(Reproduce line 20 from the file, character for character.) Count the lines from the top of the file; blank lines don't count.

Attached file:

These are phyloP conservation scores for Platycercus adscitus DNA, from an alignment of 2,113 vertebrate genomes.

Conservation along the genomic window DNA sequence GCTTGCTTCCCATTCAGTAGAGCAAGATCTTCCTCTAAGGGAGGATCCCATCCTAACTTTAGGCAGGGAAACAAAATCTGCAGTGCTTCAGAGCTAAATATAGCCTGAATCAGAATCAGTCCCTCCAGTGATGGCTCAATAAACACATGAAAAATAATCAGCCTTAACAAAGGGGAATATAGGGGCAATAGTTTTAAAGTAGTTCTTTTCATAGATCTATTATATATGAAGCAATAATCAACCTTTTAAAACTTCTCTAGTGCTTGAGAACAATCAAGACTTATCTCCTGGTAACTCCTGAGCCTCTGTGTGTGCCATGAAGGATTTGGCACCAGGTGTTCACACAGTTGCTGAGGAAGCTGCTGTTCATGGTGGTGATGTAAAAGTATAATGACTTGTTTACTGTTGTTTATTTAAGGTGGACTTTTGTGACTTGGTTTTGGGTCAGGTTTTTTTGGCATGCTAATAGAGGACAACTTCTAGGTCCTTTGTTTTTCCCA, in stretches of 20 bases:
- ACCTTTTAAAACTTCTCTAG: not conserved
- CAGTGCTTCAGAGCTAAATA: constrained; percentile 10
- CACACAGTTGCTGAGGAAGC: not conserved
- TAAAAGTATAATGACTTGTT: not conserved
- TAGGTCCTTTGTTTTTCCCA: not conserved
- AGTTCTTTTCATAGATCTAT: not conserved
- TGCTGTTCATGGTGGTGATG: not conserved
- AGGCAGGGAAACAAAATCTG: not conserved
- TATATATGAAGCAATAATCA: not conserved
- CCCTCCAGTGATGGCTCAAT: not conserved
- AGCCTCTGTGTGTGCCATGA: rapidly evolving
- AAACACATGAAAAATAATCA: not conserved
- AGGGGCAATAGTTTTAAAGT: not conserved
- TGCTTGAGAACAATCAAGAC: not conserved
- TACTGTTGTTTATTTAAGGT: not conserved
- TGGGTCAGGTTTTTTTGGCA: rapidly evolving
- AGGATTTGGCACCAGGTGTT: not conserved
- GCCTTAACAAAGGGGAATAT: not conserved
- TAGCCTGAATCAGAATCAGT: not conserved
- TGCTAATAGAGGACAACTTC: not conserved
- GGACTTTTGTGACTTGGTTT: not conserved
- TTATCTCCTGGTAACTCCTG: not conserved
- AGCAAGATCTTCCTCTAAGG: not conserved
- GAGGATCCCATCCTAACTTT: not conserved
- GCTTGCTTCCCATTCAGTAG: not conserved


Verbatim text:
- GCCTTAACAAAGGGGAATAT: not conserved